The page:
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Offaly’s Annie Kehoe is faithful to county as career put on hold

Imagine if you had given up your job to concentrate fully on inter-county football for 2020.

That was something that Offaly ladies football captain Annie Kehoe did late last year as she parked her burgeoning cheffing career, having moved home to Tullamore with the aim of succeeding in the county colours.

At 25 years old, Kehoe has years of success in the kitchen ahead of her. A graduate of Ballymaloe Cookery School in Cork, she went on to teach at the school alongside one of her idols, Darina Allen. She has worked as a chef closer to home as well as in Italy’s Tuscany region, but the pull of ladies football convinced Annie to make the drastic move before the worldwide pause arrived.

“It’s a decision I have always had to make. I always had to mix my career and sport. Cheffing doesn’t really go well with football with the hours you have to work,” said Kehoe.

“It’s not easy to find a job either. While there are lots of artisan, organic cafes in places like Cork and Dublin, there are not a whole lot of options in the midlands. It has always been that struggle, whether to take a job away somewhere or stay home and play football.

“For the last two years, football has kind of won that battle. I have been lucky to find work close to home but I left my job before Christmas to fully concentrate on playing football.

“I was even offered a job in Dublin, but then I decided that I’d give at least one more proper year of committing to football. I don’t like half committing, especially the county game. If I’m in it, I’m in it 100 per cent.”

Her love of ladies football, organic cooking and horticulture was nurtured on the family farm near Tullamore. Annie’s uncle Michael Scully was her major Gaelic Games influence, her parents, Mary and Seamus, ensured their grá for nature and horticulture rubbed off too, while her time in Ballymaloe transformed the sparks of interest in cuisine into a raging fire.

“I went straight out of school and went down to Ballymaloe in Cork. I kind got sucked into that and after the course I ended up working there for a couple of years too. It was a brilliant experience, I really enjoyed it,” she explained.

“I always wanted to concentrate on cooking and I loved it down there. To be honest I’d go back in the morning if I hadn’t such a love of football. It is a different world down there, it is all about proper, good organic food. Darina Allen is an absolute inspiration, it was fantastic working with her, I have to say.”

Annie’s return from her culinary travels coincided with an upturn in success for her home club Tullamore. Crowned Offaly intermediate champions in 2018, they went on to reach a first ever county senior final in 2019, where they were denied by the five-in-a-row chasing Naomh Ciaran’s.

Captaining the club during this period of success and progression is a huge honour for Annie and her family, but being handed the county captaincy earlier this year topped it all.

“It’s funny, I had already made the decision to stick around and I wasn’t expecting the captaincy to be honest. But it’s a huge honour,” she said.

“We have a very young team, and I am the second eldest in the team and I’m only 25. I’m not really one to speak out and be loud, so I wasn’t selected for that reason, but I do commit to things when I say I will. Maybe I lead by example that way.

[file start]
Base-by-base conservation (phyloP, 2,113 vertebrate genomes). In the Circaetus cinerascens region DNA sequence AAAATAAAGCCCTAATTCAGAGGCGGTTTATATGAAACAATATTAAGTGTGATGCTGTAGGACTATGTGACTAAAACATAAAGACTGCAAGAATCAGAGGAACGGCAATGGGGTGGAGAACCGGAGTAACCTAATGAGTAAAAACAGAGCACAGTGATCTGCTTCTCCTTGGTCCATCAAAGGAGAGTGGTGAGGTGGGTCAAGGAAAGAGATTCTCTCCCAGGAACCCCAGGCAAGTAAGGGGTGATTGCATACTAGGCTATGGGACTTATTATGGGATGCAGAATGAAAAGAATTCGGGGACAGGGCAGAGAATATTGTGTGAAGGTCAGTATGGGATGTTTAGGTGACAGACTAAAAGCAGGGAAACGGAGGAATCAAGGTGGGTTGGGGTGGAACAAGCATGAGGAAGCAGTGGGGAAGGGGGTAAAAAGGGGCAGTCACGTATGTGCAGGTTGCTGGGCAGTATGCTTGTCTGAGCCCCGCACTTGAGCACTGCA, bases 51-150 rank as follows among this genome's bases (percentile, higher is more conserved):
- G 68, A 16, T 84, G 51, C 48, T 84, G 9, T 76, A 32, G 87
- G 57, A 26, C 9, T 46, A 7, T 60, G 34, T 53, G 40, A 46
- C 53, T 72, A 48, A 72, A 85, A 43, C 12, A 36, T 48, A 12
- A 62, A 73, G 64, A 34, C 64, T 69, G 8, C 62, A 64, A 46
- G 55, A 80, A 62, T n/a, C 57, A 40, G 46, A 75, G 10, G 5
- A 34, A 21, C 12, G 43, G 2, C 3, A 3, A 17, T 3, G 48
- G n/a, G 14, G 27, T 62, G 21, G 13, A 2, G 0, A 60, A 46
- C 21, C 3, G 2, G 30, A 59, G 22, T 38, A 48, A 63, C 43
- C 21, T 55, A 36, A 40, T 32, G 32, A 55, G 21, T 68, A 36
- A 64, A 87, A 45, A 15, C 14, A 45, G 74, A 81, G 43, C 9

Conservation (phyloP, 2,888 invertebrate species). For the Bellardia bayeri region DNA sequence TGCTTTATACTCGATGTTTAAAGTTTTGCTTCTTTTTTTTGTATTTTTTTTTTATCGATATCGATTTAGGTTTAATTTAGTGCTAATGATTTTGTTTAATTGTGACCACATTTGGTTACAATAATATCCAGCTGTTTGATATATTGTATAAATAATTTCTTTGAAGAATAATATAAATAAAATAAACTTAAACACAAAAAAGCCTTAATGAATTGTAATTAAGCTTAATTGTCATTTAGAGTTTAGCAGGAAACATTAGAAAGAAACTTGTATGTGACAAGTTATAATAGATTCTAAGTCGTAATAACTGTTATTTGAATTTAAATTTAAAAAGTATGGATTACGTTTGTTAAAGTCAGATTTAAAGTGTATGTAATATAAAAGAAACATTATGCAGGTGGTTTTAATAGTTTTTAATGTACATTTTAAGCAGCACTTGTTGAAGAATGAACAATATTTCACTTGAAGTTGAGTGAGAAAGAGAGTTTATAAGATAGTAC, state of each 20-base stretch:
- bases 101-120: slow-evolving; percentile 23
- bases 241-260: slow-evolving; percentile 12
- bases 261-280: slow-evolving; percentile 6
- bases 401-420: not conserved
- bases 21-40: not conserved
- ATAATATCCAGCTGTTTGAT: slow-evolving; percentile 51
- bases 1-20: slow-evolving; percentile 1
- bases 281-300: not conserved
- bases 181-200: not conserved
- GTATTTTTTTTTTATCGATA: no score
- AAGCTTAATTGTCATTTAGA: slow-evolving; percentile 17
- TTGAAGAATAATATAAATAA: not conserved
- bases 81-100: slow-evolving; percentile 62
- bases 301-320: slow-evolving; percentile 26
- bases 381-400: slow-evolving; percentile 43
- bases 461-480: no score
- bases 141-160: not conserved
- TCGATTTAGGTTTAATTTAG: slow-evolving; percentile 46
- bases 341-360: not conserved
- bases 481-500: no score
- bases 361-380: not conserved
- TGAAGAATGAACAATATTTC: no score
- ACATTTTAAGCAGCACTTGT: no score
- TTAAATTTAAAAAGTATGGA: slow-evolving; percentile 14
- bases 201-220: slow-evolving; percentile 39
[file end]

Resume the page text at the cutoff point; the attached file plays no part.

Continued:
“There’s myself, Katie (22) and Sarah (20) who play football and having my two younger sisters on the team drives you on too. Sarah has taken the year out of county football this year. She did the leaving cert last year and she played through that, so she wanted a bit of a break. She loves playing, so she’ll be back.

“I am actually quite new to the county set up. I only played a little bit at underage, and I only started playing adult level in 2016. When I moved back home Katie and Sarah were already playing at that stage. They were the ones that got me into it at the start.”

After committing to such a huge personal sacrifice for football this year, Annie remains hopeful of salvaging something from her 2020 football plan. The new Offaly management team led by Garry Daly has not asked the players to undertake regimented training at home due to the uncertainty ahead, but if anyone has the skills, facilities and support to get ready for game time, it’s Annie.

“You get used to not playing – I never thought I’d say that – but I’m lucky that I’m living at home and Katie and Sarah are both at home too. We are keeping each other going.

“My parents are farmers so we have a good patch of grass, which a lot of footballers would pay a lot of money for these days. We’re still training away, doing a bit of football and exercise.

“While the county management didn’t give us programmes to do, when the announcement was made our sports scientist got in contact with us and he provided us with different workouts that would keep us ticking over, rather than pushing on when we don’t really know what the end goal is.

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Cricket could return this summer with fans, says Lancashire CEO

The cricket season resuming with fans in stadiums this summer is not beyond the realms of possibility, according to Lancashire’s CEO Daniel Gidney.

July 1 has been earmarked as the revised proposed start to the cricket season, although competitions like the inaugural Hundred have been pushed back to 2021.

But Gidney believes measures can be put in place to ensure a stadium meets the government’s official social distancing guidelines and enable spectators to enjoy the sport in person.

“People look at stadiums and say there’s no way a stadium can be socially distanced, but actually if you take a 20-25 thousand seater stadium, I believe you could potentially have two or three thousand fans in with seats marked off, one-way systems, yellow-lines like you get at passport control,” Gidney said.